Type Declaration Files

Declaration files in TypeScript play a crucial role in providing type information for external JavaScript libraries that lack native TypeScript support. These files, typically with a .d.ts extension, enable TypeScript to understand the structure, types, and interfaces of the associated JavaScript code.

Creating a Basic Declaration File

Suppose you have a JavaScript library, myLibrary.js, with the following code:

// myLibrary.js function greet(name) { console.log(`Hello, ${name}!`); }

To create a declaration file for this library, you can make a myLibrary.d.ts file:

// myLibrary.d.ts declare function greet(name: string): void;

Now, when you import myLibrary into a TypeScript file, TypeScript understands the types:

// app.ts import { greet } from './myLibrary'; greet('Alice'); // TypeScript recognizes the 'name' parameter as a string

Using DefinitelyTyped for Popular Libraries

For widely-used JavaScript libraries without official TypeScript support, the DefinitelyTyped repository provides a vast collection of community-contributed declaration files. Installing these declaration files with npm allows TypeScript to seamlessly integrate with popular libraries. For example, to use the jQuery library:

npm install --save-dev @types/jquery

Now, TypeScript recognizes jQuery methods and their types:

// app.ts import * as $ from 'jquery'; const element = $('#myElement'); element.hide(); // TypeScript recognizes the 'hide' method

Extending and Augmenting Declarations

Declaration files can be extended or augmented to provide additional type information or overwrite existing definitions. For instance, if you want to extend the declaration for the greet function in myLibrary.d.ts to accept an optional second parameter:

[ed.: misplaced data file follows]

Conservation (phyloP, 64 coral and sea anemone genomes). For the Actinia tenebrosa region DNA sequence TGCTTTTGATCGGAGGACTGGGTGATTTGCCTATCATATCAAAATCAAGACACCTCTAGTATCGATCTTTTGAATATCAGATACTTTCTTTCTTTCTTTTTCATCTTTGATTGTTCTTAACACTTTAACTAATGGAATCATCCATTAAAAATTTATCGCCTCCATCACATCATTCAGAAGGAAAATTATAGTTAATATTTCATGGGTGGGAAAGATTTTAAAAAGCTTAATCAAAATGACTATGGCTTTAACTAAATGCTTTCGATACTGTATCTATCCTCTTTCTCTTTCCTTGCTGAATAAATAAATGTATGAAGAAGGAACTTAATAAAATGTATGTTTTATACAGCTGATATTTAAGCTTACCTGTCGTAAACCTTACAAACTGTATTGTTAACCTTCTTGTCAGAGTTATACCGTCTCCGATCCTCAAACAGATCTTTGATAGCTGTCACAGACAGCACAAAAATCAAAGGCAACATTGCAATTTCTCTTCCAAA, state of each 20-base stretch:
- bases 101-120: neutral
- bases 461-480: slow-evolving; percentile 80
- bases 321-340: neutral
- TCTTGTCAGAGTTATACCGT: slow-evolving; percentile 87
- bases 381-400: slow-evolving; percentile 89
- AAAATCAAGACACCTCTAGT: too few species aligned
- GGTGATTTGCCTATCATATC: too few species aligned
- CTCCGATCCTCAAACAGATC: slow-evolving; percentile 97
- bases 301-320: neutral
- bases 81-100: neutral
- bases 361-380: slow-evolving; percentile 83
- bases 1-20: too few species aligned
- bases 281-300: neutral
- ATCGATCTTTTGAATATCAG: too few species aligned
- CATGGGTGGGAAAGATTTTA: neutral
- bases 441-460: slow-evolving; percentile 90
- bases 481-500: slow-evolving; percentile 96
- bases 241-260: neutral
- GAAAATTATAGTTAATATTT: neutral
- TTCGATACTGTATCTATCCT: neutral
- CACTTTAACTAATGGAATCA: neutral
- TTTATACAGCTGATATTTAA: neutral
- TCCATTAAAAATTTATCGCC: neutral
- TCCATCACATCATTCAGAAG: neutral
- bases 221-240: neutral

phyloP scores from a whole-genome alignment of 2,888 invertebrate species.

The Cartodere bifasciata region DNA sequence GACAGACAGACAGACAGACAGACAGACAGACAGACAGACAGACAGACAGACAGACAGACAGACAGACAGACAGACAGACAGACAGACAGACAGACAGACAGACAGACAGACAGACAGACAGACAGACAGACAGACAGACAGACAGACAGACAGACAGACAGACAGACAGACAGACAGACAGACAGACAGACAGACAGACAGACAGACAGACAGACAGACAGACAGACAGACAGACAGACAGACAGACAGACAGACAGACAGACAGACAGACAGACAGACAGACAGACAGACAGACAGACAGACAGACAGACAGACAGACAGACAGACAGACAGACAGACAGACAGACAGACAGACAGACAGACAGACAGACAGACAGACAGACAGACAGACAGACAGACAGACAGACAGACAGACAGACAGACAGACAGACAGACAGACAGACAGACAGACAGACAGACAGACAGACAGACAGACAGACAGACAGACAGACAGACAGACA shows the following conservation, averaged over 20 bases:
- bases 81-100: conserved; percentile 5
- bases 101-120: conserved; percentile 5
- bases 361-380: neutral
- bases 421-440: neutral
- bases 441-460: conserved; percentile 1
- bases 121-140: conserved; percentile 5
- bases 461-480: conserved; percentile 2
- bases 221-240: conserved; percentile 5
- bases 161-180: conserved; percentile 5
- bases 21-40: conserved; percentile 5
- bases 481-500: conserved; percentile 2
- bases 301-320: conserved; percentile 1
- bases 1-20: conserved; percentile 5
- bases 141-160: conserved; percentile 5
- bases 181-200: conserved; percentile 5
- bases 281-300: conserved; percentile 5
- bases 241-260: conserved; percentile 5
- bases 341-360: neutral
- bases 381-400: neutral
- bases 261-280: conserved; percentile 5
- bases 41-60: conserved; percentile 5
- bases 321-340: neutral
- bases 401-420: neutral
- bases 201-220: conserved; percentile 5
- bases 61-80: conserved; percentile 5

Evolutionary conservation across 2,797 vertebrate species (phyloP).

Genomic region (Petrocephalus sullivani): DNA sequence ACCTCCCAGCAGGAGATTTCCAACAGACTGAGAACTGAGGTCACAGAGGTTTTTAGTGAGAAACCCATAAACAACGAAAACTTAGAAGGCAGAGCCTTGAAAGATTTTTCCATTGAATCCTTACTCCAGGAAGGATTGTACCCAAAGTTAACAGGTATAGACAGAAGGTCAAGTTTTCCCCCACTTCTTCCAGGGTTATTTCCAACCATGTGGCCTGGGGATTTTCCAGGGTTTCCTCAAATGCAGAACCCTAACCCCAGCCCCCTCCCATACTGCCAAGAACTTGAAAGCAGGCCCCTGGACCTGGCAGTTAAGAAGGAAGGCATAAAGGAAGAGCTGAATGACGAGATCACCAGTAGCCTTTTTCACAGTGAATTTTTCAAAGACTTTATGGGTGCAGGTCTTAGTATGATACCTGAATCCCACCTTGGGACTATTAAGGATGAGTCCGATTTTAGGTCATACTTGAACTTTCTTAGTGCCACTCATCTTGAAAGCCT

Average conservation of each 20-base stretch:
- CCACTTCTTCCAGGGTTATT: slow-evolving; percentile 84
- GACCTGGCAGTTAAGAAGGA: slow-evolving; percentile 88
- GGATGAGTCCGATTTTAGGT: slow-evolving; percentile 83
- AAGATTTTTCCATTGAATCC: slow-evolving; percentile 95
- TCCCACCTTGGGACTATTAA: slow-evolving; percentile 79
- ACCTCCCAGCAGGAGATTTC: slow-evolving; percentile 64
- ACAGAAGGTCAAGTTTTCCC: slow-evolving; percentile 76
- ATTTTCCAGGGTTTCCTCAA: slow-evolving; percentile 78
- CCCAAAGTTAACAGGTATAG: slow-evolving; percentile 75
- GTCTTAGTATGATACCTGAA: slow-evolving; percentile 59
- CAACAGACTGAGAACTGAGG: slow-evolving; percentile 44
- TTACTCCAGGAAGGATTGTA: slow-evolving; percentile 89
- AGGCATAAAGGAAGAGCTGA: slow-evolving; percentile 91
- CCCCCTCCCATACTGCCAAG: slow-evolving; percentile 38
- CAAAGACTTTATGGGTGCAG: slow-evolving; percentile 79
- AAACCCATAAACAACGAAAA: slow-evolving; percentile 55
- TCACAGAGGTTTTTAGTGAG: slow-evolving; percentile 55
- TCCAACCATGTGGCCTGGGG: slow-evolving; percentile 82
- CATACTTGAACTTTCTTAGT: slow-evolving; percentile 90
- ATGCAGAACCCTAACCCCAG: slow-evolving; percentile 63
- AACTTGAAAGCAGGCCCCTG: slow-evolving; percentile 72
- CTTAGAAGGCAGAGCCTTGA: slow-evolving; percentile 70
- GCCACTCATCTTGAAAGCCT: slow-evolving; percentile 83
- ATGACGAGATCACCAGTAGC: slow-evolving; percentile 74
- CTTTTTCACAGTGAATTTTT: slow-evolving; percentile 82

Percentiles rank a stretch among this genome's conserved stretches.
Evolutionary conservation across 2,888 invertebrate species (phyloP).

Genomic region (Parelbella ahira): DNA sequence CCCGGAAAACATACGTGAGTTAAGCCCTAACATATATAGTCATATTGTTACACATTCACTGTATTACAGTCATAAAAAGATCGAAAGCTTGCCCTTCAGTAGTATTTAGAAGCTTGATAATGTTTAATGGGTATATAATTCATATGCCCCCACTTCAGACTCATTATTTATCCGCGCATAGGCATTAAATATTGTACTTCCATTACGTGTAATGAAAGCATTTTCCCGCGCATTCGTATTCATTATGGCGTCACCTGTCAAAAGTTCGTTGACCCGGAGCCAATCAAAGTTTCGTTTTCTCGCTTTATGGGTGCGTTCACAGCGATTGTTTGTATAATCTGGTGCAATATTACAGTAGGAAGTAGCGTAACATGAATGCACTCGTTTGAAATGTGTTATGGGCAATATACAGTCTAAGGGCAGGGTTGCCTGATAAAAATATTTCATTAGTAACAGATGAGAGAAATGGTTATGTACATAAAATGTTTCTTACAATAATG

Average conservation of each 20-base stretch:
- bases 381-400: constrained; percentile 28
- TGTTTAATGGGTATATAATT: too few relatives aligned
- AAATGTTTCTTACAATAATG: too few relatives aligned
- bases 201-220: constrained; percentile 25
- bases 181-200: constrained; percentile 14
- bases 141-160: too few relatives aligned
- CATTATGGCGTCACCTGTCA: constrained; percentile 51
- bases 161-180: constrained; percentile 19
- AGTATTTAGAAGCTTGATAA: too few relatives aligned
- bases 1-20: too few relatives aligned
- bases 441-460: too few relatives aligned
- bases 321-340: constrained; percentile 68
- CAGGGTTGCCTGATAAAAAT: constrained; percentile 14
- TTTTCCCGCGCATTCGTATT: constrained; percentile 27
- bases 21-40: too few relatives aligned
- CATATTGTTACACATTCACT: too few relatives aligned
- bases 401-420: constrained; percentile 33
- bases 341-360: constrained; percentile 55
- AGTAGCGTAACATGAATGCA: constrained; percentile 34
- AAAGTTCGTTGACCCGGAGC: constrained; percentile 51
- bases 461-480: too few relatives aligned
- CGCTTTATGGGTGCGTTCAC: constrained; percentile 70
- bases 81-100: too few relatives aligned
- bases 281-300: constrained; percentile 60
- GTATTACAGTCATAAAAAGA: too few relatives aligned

// myLibrary.d.ts declare function greet(name: string, greeting?: string): void;

Now, TypeScript understands both the original and extended versions of the greet function.

Global Declarations

For libraries that add global variables or functions, global declaration files can be used. Suppose you have a JavaScript file, globals.js, that declares a global variable:

// globals.js window.myGlobal = 'Hello, global!';

Create a global declaration file, globals.d.ts

// globals.d.ts declare var myGlobal: string;

Now, TypeScript recognizes myGlobal as a global variable in your code.

Using Third-Party Libraries

Obtain type definitions from DefinitelyTyped or create them manually.

// Using Lodash with type definitions: import * as _ from 'lodash'; const filteredArray = _.filter([1, 2, 3], (num) => num > 1);

Creating Ambient Modules

Represent modules not following standard module systems.

// Declaring an ambient module: declare module 'legacy-module' { export function doSomething(): void; }


Declaration files in TypeScript, denoted by the .d.ts extension, serve as crucial tools for providing type information to external JavaScript libraries lacking native TypeScript support. Whether creating custom declarations for specific code or utilizing community-contributed declarations through DefinitelyTyped, these files empower TypeScript to understand and enforce type safety, enabling seamless integration with a wide range of external libraries and enhancing the overall development experience.